Trade tensions are also affecting Chinese households, directly for those working for export companies but, more generally, through the fall in confidence that they have triggered. The share of private consumption in GDP growth has constantly increased over the last 10 years. This is the reality of the structural change at work in China. The last two quarters show a reduction in this contribution. Consumption, measured by retail sales, seemed to be holding up at the end of the first half, however. The retail sales published monthly have admittedly slowed. But a certain volatility sometimes makes these data and consumption in GDP terms difficult to reconcile. The rebound in retail sales in June may therefore be partially due to the growth in car sales. The change in the car emission standard at the start of July probably led to sales of cars sold through promotions during the last two months. The decline in sales recorded in July confirms this explanation. Income growth and buoyant loan origination, combined with tax measures, are still undeniable supports for consumption. Real estate, which seems resilient, is also a consumption support factor.

How will the authorities respond to the current economic conditions?

In this still difficult economic environment, the Chinese authorities should stay alert and take one-off action to avoid an excessive slowdown, as the People’s Republic of China ‘s70th anniversary approaches in October, which is a highlight of President Xi Jinping’s political agenda. They still have leeway in their fiscal policy, and in their monetary policy too, as the main central banks are making more accommodative noises. The PBOC is prioritising financing the private sector, and more specifically small and medium-sized companies, which have previously found it harder to find bank financing. But the PBOC will surely stay prudent, not wanting to create unlimited debt in the private sector. It should also endeavour to limit the banking system’s doubtful debt, particularly at regional banks, even though officially the ratios are very low compared with international standards. The PBOC and the banking regulation authority (CBIRC) have, for instance, taken over Baoshang, a bank established in Inner Mongolia, because of a “major credit risk”. This takeover is a rare event in the Chinese banking landscape and will be effective for one year. This episode resulted in a resurgence of tensions on the interbank market, which were quite quickly resolved by the PBOC’s generous liquidity support. The reform of interest rate formation remains on the agenda of the PBOC, the latter wishing to lower the rate of corporate financing.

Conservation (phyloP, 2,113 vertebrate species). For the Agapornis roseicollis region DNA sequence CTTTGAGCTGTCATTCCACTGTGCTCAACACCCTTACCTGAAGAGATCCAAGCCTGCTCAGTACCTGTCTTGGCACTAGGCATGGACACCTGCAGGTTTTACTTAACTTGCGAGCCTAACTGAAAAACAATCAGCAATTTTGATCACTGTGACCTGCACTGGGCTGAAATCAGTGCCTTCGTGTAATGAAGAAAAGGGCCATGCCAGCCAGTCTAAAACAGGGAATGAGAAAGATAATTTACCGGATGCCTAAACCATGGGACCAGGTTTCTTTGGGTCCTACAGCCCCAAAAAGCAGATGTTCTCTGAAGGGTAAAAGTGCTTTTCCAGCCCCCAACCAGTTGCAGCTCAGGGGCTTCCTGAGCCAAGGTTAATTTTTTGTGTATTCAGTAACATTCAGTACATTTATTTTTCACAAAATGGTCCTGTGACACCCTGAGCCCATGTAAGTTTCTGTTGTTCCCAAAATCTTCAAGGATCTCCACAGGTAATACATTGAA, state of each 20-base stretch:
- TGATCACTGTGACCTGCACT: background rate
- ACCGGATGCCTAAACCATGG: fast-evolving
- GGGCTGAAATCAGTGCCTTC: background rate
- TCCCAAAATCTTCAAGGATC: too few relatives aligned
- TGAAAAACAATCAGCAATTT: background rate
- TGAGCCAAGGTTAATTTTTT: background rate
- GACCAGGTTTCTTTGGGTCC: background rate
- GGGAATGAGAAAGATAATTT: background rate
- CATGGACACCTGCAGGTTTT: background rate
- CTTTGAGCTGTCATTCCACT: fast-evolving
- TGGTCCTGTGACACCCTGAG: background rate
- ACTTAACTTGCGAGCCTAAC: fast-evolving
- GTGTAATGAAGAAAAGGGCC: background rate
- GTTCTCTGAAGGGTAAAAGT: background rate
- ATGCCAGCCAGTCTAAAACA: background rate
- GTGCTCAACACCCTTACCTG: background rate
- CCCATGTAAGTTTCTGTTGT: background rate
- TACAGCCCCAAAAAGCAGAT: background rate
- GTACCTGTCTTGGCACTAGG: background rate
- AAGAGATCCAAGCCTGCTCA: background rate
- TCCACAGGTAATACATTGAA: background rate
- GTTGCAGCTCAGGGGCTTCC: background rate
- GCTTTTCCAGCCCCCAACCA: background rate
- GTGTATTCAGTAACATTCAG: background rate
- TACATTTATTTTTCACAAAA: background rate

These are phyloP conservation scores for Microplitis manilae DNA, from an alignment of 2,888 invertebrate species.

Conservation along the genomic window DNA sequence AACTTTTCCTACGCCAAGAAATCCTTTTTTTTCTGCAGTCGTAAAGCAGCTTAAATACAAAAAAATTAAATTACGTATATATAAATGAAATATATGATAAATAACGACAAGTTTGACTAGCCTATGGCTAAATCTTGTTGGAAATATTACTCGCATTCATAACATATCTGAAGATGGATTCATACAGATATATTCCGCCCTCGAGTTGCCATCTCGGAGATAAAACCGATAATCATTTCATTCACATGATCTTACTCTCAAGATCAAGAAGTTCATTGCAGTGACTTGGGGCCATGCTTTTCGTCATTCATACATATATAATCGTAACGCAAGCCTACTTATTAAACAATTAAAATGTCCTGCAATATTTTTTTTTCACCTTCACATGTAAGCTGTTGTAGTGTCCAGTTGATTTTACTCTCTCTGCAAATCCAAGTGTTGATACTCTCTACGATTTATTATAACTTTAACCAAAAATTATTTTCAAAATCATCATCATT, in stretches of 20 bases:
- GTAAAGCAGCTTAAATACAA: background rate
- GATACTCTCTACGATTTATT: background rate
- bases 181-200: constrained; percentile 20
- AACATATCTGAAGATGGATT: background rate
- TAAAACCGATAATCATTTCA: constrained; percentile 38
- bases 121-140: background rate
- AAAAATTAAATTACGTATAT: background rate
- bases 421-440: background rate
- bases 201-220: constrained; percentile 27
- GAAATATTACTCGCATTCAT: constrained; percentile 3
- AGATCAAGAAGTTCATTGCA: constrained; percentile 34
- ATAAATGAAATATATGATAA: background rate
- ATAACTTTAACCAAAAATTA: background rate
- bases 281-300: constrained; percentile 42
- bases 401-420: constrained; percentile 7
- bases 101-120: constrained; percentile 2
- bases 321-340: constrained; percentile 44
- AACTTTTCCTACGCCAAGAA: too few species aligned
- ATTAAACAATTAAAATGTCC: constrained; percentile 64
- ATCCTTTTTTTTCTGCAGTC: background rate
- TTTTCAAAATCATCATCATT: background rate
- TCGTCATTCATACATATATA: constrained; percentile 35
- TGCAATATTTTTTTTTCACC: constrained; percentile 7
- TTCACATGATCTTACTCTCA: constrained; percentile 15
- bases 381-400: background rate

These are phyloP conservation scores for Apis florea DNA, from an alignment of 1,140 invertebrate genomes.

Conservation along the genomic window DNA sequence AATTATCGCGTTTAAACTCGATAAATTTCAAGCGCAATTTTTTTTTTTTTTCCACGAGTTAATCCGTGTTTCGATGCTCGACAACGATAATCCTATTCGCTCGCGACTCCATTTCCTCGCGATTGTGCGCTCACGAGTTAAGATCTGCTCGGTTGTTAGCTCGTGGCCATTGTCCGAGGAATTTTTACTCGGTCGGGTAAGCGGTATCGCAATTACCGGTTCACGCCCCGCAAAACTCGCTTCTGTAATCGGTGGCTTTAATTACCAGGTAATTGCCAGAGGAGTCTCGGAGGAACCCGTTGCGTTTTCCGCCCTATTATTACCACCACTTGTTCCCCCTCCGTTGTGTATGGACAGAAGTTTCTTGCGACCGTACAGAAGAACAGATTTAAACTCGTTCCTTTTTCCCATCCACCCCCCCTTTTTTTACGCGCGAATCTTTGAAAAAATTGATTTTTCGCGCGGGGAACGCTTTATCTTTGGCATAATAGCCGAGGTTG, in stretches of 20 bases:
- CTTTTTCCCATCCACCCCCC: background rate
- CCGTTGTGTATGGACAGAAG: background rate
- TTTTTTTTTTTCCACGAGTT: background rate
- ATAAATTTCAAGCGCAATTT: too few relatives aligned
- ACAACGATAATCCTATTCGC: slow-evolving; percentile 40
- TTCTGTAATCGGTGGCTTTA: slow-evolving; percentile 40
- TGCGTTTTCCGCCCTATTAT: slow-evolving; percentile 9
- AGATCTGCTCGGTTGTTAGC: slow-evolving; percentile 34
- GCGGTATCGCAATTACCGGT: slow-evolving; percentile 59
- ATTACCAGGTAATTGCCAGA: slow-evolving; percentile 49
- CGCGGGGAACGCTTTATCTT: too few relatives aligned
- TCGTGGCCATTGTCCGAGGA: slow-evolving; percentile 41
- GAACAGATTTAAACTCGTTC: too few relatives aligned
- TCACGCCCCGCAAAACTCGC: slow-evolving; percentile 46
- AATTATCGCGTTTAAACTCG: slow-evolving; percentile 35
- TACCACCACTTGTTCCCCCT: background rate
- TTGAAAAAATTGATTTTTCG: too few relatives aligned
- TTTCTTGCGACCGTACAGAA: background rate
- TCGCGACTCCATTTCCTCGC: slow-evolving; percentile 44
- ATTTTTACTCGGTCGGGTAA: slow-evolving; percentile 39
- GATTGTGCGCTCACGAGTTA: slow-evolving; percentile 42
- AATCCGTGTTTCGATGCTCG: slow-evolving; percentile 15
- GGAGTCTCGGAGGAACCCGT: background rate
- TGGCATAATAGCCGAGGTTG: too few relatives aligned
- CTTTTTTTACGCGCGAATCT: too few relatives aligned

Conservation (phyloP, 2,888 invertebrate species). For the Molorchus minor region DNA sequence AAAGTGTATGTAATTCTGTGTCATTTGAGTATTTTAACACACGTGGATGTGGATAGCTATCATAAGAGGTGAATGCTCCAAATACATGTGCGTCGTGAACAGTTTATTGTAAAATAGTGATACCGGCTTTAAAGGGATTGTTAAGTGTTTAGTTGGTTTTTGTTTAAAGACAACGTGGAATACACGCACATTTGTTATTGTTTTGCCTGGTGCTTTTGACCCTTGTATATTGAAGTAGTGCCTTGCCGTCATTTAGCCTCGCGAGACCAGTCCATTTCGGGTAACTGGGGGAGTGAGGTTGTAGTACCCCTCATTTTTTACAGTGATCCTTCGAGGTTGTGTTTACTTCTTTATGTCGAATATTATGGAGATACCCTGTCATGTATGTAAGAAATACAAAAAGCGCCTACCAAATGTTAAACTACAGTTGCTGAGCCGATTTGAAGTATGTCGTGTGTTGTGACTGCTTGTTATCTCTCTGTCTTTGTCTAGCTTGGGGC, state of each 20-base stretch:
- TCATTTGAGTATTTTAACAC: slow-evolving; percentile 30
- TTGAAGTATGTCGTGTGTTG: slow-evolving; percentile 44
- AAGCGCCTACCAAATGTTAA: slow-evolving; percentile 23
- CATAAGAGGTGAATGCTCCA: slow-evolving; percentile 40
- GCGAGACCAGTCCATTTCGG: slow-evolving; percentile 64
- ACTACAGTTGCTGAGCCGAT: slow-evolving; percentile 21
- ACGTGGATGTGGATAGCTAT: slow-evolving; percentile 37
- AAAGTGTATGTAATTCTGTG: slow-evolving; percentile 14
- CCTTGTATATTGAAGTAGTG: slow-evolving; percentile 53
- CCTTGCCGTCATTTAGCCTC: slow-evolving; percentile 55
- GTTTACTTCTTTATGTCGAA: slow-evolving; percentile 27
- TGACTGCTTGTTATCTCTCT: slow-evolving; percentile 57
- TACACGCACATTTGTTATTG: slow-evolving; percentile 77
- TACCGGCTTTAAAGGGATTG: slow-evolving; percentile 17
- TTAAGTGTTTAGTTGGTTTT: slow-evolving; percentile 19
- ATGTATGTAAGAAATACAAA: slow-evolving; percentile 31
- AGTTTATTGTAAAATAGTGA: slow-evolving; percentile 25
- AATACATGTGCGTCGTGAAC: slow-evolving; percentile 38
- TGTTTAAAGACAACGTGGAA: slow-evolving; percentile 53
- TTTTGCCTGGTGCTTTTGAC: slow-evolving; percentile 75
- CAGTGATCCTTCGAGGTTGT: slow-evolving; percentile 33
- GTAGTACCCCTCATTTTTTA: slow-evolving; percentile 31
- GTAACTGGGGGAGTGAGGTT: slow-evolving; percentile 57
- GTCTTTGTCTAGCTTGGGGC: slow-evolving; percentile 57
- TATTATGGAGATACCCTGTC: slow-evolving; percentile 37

What about the currency?

To end this review of the economic situation in China, let’s look at the latest currency developments. The Renminbi has responded every time the US’s position has hardened since the trade tensions started. Overall, the decline seems controlled, however. It bears no resemblance to the episode in summer 2015. This of course reflects the more efficient currency management policy, including the activation of the contra-cyclical factor, and the very effective control of the capital account, with strict rules governing residents’ capital movements, all helping to limit outgoing flows. However, after two months of growth in foreign exchange reserves, the latter fell by 15 billion dollars in July, a sign that downward pressure on the currency is rising as trade tensions increase.. The movementsof decline more marked were clearly political messages for the US, but the Chinese authorities do not seem to want to use the currency as a weapon in this war, but at the most, let the automatic stabilizers play. Yield spreads in China’s favour, as most of the main central banks opt for further monetary easing, argue in support of the Renminbi, as does the inclusion of Chinese assets in the main global indices. To conclude, the Chinese economy is slowing, but not collapsing. This slowdown is the result of a considerable structural change in the Chinese economy, causing a change in its dealings with the rest of the world. The tougher trade relations imposed by the US are above all the country’s reaction to the movement of Chinese industry up the value chain, so that it is now competing with American companies in a growing number of sectors of activity. The strong presence of President XI Jinping and the Communist Party in the Chinese economy makes the likelihood of an excessive economic slowdown very low. The desire to extend China’s influ

Laetitia Baldeschi , September 3

Article also available in : English EN | français FR

Share
Send by email Email
Viadeo Viadeo

Focus

Opinion Psychology and smart beta

‘Smart beta’ sounds like an oxymoron. How smart can it be to continue using the same strategy in such fickle markets? A portfolio manager calling on all his skills (‘alpha’) in analysing market environments (the source of ‘beta’) should be able to outperform an unchanged (...)

© Next Finance 2006 - 2019 - All rights reserved